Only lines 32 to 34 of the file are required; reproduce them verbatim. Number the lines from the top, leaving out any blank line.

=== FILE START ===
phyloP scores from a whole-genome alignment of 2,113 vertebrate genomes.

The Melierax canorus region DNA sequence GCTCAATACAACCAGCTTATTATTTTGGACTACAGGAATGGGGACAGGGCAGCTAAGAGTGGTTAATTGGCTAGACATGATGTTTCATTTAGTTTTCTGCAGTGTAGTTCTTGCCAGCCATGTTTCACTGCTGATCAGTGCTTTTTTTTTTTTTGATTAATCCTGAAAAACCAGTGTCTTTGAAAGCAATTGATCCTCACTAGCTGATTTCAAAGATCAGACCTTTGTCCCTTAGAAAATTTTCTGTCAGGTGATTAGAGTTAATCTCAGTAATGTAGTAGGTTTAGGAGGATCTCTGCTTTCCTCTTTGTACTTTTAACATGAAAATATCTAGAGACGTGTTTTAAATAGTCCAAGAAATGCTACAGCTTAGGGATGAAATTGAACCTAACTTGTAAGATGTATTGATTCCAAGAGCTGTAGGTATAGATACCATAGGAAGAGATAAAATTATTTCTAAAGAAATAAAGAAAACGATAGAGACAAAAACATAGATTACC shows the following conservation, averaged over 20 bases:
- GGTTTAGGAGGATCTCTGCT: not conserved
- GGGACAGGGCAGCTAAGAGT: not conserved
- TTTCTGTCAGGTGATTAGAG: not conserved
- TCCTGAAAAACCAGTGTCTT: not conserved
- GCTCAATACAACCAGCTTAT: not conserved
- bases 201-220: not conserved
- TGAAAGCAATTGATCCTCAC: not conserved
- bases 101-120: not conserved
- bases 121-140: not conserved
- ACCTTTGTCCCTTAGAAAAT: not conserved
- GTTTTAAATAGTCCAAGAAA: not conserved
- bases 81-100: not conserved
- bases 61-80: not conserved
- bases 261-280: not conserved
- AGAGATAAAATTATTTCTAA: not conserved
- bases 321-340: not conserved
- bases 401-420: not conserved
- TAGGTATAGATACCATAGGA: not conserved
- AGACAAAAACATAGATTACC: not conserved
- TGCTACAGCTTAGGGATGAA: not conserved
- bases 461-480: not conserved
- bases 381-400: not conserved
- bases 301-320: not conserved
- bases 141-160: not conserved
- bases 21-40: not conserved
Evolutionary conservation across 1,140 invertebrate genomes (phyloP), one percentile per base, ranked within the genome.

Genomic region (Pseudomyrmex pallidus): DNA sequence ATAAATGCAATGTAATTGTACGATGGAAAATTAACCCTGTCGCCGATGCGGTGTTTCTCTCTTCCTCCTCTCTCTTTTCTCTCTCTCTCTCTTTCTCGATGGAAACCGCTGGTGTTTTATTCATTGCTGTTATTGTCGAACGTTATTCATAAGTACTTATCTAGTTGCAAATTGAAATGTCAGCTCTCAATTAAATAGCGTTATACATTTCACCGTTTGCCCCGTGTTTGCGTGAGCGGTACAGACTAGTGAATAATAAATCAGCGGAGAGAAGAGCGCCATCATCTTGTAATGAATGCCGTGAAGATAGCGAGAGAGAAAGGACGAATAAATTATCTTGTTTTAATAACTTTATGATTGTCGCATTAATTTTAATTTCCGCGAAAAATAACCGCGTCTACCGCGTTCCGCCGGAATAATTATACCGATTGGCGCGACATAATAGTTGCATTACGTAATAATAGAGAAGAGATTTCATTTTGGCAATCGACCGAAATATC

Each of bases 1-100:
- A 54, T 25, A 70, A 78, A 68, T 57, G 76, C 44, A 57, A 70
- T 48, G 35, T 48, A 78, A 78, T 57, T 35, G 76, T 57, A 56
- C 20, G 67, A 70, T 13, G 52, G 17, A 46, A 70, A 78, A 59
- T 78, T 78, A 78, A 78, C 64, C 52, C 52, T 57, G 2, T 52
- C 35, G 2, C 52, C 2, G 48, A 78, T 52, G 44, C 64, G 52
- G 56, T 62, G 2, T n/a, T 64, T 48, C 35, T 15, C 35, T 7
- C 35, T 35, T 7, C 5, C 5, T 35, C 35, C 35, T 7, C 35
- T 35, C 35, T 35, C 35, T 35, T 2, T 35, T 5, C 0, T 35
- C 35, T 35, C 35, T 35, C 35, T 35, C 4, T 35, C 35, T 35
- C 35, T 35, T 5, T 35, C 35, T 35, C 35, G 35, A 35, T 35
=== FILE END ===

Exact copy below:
- T 48, G 35, T 48, A 78, A 78, T 57, T 35, G 76, T 57, A 56
- C 20, G 67, A 70, T 13, G 52, G 17, A 46, A 70, A 78, A 59
- T 78, T 78, A 78, A 78, C 64, C 52, C 52, T 57, G 2, T 52